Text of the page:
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Sunday, February 17, 2008

Free Diving

Free diving is an intriguing aquatic sport that involves breath-holding underwater diving. Free divers need to exercise self-control, and they learn how to discipline their bodies and minds in order to reach certain depths on one single breath. Watching the divers make their way through the water with such grace and strength is a constant proof of the new limits a human body can reach.

One of the amazing videos I've watched is of William Trubridge free-diving the arch of Blue Hole in Dahab, Egypt. It took him about 2:45m.

Blue Hole is a diving location on east Sinai, a few kilometres north of Dahab, Egypt on the coast of the Red Sea. The Blue Hole is a submarine pothole (a kind of cave), around 130m deep. There is a shallow opening around 6m deep, opening out to the sea and a 26m tunnel, known as the arch, the top of which is 52m. The hole itself and the surrounding area has an abundance of coral and reef fish.The Blue Hole is notorious for the number of diving fatalities which have occurred there earning it the sobriquet, "World's Most Dangerous Dive Site" and the nickname "Diver's Cemetery". The site is signposted by a sign that says "Blue hole: Easy entry". Unfortunately for some, leaving was not quite as simple. Accidents are frequently caused when divers attempt to find the tunnel through the reef (known as "The Arch") connecting the Blue Hole and open water at about 52m depth, 60m is beyond the PADI recreational diving limit (40m) and nitrogen narcosis begins to have an influence. Divers who miss the tunnel sometimes continue descending hoping to find the tunnel lower down and become increasingly narcotised.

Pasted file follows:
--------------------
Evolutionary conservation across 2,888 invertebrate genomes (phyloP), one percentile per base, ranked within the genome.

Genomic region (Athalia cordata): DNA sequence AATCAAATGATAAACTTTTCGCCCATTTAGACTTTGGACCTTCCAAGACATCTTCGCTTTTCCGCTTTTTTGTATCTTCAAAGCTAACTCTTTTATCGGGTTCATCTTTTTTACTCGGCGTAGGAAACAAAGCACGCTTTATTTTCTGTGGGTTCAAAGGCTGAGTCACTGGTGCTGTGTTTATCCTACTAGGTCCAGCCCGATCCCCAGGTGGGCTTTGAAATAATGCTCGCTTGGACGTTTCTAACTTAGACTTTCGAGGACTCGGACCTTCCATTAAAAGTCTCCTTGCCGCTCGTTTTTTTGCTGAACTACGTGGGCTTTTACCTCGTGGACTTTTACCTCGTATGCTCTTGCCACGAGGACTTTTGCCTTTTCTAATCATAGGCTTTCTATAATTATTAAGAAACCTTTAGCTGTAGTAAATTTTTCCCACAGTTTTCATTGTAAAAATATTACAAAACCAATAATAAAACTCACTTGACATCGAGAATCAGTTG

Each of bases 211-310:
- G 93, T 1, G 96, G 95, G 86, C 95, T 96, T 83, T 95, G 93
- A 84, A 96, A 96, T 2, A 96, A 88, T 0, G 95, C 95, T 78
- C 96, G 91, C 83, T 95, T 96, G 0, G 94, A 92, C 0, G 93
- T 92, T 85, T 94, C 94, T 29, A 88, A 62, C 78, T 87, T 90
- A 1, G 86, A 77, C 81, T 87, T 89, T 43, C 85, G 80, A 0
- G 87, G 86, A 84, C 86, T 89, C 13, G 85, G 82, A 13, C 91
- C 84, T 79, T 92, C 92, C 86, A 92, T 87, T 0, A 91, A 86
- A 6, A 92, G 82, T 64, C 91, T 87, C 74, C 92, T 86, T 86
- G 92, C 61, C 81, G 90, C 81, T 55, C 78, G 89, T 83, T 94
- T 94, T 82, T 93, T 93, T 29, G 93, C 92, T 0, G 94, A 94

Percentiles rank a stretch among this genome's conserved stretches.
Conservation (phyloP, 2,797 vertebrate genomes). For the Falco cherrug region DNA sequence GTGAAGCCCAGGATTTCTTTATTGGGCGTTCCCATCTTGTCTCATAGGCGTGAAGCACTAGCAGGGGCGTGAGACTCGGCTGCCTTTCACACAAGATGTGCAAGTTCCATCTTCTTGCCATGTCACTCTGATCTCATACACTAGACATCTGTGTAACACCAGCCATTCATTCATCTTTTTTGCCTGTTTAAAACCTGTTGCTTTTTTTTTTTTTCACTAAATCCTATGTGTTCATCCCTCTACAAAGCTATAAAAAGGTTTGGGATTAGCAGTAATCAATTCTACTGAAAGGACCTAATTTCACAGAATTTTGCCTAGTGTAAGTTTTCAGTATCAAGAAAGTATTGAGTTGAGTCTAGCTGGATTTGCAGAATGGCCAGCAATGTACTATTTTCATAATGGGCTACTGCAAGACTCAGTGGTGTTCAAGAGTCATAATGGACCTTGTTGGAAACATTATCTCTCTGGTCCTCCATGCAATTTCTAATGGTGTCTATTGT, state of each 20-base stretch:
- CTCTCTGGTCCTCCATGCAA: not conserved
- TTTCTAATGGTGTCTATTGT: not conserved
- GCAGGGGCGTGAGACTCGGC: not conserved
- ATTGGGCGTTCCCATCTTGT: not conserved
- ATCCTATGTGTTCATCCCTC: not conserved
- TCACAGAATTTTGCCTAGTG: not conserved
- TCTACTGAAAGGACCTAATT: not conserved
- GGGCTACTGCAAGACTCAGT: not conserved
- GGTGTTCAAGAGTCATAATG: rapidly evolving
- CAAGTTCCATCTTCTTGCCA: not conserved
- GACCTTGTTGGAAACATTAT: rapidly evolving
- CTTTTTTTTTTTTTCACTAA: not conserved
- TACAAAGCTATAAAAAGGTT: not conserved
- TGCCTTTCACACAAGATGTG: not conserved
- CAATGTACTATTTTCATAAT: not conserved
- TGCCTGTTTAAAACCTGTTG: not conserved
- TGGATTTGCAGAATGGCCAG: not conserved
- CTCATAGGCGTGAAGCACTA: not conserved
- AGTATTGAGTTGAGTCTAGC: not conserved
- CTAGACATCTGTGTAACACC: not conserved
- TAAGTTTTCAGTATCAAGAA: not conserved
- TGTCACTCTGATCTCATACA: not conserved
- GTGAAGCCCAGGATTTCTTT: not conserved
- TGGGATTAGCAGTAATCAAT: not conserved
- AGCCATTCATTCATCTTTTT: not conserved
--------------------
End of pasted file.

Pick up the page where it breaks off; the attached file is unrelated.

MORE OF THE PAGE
The Blue Hole

William Trubridge (born on May 24, 1980) is a New Zealand free-diver and world record-holder. On April 11th 2007 William set a new world record in Constant Weight without fins with a depth of 82 m and a dive time of 3:09. He previously broke this record on the 9th of April to a depth of 81 m breaking the world record set by Martin Štěpánek on the 9th of April 2005.

Watch Trubridge's record-breaking dive here.

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